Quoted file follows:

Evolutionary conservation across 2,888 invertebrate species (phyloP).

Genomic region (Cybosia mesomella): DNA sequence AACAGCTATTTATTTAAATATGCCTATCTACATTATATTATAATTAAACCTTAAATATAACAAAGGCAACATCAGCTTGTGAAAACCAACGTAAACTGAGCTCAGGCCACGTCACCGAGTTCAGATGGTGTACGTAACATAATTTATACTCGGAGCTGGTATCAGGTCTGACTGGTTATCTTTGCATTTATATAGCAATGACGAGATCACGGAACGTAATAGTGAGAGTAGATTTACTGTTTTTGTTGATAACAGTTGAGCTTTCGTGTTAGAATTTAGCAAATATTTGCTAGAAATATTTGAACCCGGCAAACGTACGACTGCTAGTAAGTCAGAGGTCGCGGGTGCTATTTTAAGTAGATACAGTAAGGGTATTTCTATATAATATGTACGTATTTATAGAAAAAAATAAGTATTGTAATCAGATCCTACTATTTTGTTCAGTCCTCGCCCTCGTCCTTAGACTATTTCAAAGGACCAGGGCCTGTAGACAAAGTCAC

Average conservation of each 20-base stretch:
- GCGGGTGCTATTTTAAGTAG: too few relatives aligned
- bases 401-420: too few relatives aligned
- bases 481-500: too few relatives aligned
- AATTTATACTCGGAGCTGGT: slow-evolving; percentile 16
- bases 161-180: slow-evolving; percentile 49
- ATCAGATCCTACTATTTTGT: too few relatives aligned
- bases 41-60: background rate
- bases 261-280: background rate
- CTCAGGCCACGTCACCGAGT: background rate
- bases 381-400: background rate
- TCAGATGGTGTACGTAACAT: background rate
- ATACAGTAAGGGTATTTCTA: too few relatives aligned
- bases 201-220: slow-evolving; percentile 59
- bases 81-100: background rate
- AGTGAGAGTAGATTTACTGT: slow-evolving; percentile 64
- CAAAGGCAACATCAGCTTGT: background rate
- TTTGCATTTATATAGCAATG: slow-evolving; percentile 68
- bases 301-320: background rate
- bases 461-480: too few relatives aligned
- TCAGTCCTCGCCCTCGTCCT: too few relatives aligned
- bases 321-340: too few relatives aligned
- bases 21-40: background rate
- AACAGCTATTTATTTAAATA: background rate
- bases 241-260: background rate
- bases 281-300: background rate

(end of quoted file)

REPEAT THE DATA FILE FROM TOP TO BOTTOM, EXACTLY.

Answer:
Evolutionary conservation across 2,888 invertebrate species (phyloP).

Genomic region (Cybosia mesomella): DNA sequence AACAGCTATTTATTTAAATATGCCTATCTACATTATATTATAATTAAACCTTAAATATAACAAAGGCAACATCAGCTTGTGAAAACCAACGTAAACTGAGCTCAGGCCACGTCACCGAGTTCAGATGGTGTACGTAACATAATTTATACTCGGAGCTGGTATCAGGTCTGACTGGTTATCTTTGCATTTATATAGCAATGACGAGATCACGGAACGTAATAGTGAGAGTAGATTTACTGTTTTTGTTGATAACAGTTGAGCTTTCGTGTTAGAATTTAGCAAATATTTGCTAGAAATATTTGAACCCGGCAAACGTACGACTGCTAGTAAGTCAGAGGTCGCGGGTGCTATTTTAAGTAGATACAGTAAGGGTATTTCTATATAATATGTACGTATTTATAGAAAAAAATAAGTATTGTAATCAGATCCTACTATTTTGTTCAGTCCTCGCCCTCGTCCTTAGACTATTTCAAAGGACCAGGGCCTGTAGACAAAGTCAC

Average conservation of each 20-base stretch:
- GCGGGTGCTATTTTAAGTAG: too few relatives aligned
- bases 401-420: too few relatives aligned
- bases 481-500: too few relatives aligned
- AATTTATACTCGGAGCTGGT: slow-evolving; percentile 16
- bases 161-180: slow-evolving; percentile 49
- ATCAGATCCTACTATTTTGT: too few relatives aligned
- bases 41-60: background rate
- bases 261-280: background rate
- CTCAGGCCACGTCACCGAGT: background rate
- bases 381-400: background rate
- TCAGATGGTGTACGTAACAT: background rate
- ATACAGTAAGGGTATTTCTA: too few relatives aligned
- bases 201-220: slow-evolving; percentile 59
- bases 81-100: background rate
- AGTGAGAGTAGATTTACTGT: slow-evolving; percentile 64
- CAAAGGCAACATCAGCTTGT: background rate
- TTTGCATTTATATAGCAATG: slow-evolving; percentile 68
- bases 301-320: background rate
- bases 461-480: too few relatives aligned
- TCAGTCCTCGCCCTCGTCCT: too few relatives aligned
- bases 321-340: too few relatives aligned
- bases 21-40: background rate
- AACAGCTATTTATTTAAATA: background rate
- bases 241-260: background rate
- bases 281-300: background rate